Mar 28, 2014, 10:21 PM EST
Between now and Opening Day, HardballTalk will take a look at each of baseball’s 30 teams, asking the key questions, the not-so-key questions, and generally breaking down their chances for the 2014 season. Next up: The Detroit Tigers.
The Big Question: Are the Tigers still the clear favorites in the AL Central?
Detroit has won three consecutive AL Central titles, but the margin of victory was just one game last season and the Tigers made some huge changes over the offseason in an effort to improve their bullpen and defense while shedding long-term payroll. Gone are Prince Fielder, Doug Fister, Jhonny Peralta, Omar Infante, and Joaquin Benoit, plus manager Jim Leyland.
Fielder was traded to the Rangers in a move that brought in Kinsler to replace Infante at second base and cleared the way for Miguel Cabrera to slide across the diamond from third base to first base. Top prospect Nick Castellanos replaces Cabrera at third base as the Tigers count on him to be a key contributor as a 22-year-old rookie and ask him to move back to the infield after spending last season playing left field in the minors. That series of moves represents a massive shift in the type of team the Tigers are putting on the field under new manager Handsome Brad Ausmus.
Detroit’s haul from Washington for Fister was largely criticized for being not enough, but he was the Tigers’ fourth-best starter and they also felt Drew Smyly was ready for another chance in the rotation after thriving as a reliever last year. Benoit had an excellent three-season run in Detroit, but in bringing in the still dominant at 39 years old Nathan the Tigers are hoping that he can solidify the ninth inning while allowing the rest of the bullpen to fall into place.
One snag in the Tigers’ plans is slick-fielding Jose Iglesias, who was supposed to be the anchor of the much-improved defense and will instead miss the first half and possibly the entire season with stress fractures in both shins. In scrambling to replace him with 37-year-old Alex Gonzalez the Tigers overpaid for a seemingly washed-up player and likely put themselves in position to go shopping for a different replacement in a couple months.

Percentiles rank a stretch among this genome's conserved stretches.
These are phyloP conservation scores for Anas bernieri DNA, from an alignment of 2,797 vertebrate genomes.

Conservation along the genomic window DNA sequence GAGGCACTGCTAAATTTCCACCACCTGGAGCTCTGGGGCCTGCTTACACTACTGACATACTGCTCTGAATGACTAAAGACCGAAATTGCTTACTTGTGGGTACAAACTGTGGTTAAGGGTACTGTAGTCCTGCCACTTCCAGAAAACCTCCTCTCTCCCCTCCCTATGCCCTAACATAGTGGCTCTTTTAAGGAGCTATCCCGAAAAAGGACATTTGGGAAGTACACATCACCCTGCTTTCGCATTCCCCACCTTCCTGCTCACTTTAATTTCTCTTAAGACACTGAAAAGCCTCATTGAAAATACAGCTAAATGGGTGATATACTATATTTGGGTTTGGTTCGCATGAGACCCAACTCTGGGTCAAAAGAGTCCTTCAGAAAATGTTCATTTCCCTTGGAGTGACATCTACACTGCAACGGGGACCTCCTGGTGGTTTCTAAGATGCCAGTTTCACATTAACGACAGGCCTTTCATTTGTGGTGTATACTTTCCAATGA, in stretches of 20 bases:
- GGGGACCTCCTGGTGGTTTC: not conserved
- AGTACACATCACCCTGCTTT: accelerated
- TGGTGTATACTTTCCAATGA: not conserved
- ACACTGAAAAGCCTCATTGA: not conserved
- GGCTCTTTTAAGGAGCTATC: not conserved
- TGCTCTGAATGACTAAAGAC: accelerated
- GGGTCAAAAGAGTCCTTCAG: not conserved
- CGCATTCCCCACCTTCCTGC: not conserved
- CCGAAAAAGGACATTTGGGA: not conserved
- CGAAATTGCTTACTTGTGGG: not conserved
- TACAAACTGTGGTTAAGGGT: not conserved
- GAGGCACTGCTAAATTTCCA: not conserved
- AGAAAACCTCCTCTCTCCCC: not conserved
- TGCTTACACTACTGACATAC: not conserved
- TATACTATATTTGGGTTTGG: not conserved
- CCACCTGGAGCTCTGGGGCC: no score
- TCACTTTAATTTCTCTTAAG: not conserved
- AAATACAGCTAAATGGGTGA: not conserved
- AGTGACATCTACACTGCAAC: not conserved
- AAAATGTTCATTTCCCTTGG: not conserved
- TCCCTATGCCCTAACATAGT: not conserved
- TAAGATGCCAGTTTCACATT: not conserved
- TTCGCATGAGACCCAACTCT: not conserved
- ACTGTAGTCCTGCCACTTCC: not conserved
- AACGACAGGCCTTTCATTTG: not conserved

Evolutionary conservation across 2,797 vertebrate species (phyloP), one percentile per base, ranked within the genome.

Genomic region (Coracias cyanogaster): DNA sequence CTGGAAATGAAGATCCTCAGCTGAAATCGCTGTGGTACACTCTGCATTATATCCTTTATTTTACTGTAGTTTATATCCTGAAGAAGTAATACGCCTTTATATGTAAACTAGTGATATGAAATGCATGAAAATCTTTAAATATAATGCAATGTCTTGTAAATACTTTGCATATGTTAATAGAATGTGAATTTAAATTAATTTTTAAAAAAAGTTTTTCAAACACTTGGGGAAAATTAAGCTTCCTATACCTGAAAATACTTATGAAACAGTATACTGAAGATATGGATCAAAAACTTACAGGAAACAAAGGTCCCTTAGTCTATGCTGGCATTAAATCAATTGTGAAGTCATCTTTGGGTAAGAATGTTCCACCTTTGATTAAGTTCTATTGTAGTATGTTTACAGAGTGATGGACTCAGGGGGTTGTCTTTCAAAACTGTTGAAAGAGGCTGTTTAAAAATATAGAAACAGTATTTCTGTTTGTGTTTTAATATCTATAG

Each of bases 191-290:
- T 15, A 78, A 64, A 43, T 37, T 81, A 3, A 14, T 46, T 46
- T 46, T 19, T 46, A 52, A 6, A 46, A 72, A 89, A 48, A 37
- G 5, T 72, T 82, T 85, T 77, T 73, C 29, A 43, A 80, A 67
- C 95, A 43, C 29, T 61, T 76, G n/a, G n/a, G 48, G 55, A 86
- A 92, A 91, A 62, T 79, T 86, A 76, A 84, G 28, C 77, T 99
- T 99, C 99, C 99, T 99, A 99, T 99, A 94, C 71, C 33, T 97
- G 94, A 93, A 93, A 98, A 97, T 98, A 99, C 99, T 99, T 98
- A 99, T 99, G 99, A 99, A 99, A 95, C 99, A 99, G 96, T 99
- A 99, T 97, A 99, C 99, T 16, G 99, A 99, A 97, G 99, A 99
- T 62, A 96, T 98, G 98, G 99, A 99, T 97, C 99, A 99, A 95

Still, this is a much better team defensively, with a lot more speed, and if Castellanos lives up to the hype and they can piece together decent production in left field the offense is still plenty potent even without Fielder around. They just signed the world’s best hitter to a decade-long extension, after all. Getting the ball from the starters to Nathan may be an issue, but if everyone stays healthy the rotation remains one of the best in baseball with the reigning Cy Young winner in the No. 2 slot and the reigning ERA champ in the No. 3 slot. If the Indians or Royals had made big improvements this offeason the division could be totally up for grabs, but instead Detroit still looks like the clear-cut favorite for a fourth straight year.
What else is going on?
- This is easier to say now that Fister is injured, but Smyly has a chance to be nearly as good for the Tigers’ rotation. As a reliever last year he threw 76 innings with a 2.37 ERA and 81/17 K/BB ratio, and as a 23-year-old rookie starter in 2012 he logged 99 innings with a 3.99 ERA and 94/33 K/BB ratio. Fister was really good and really underrated in his 2.5 seasons in Detroit, but Smyly throws strikes, has bat-missing raw stuff, and can be an impact starter.
- Left-handed-hitting Andy Dirks and right-handed-hitting Rajai Davis were supposed to form a platoon in left field, but now Dirks is out for three months following back surgery. That pushes Davis into an expanded role, which will be good for the Tigers’ speed and defense, but he’s likely to struggle facing lots of right-handed pitching and left field is an area where general manager Dave Dombrowski may look to make a move midseason.
- Home/road splits are far from the final word in projecting a player who’s changing teams, but it’s worth noting that Kinsler is a career .304 hitter with an .898 OPS in hitter-friendly Texas compared to .242 with a .710 OPS everywhere else. Toss in his overall decline recently as he crossed over into the wrong side of 30 and what to expect from Kinsler is a big question mark.
- Ausmus is really good-looking. I mean, that’s just science.
Prediction: Better defense, worse hitting, and another 90-win season. First place, AL Central.
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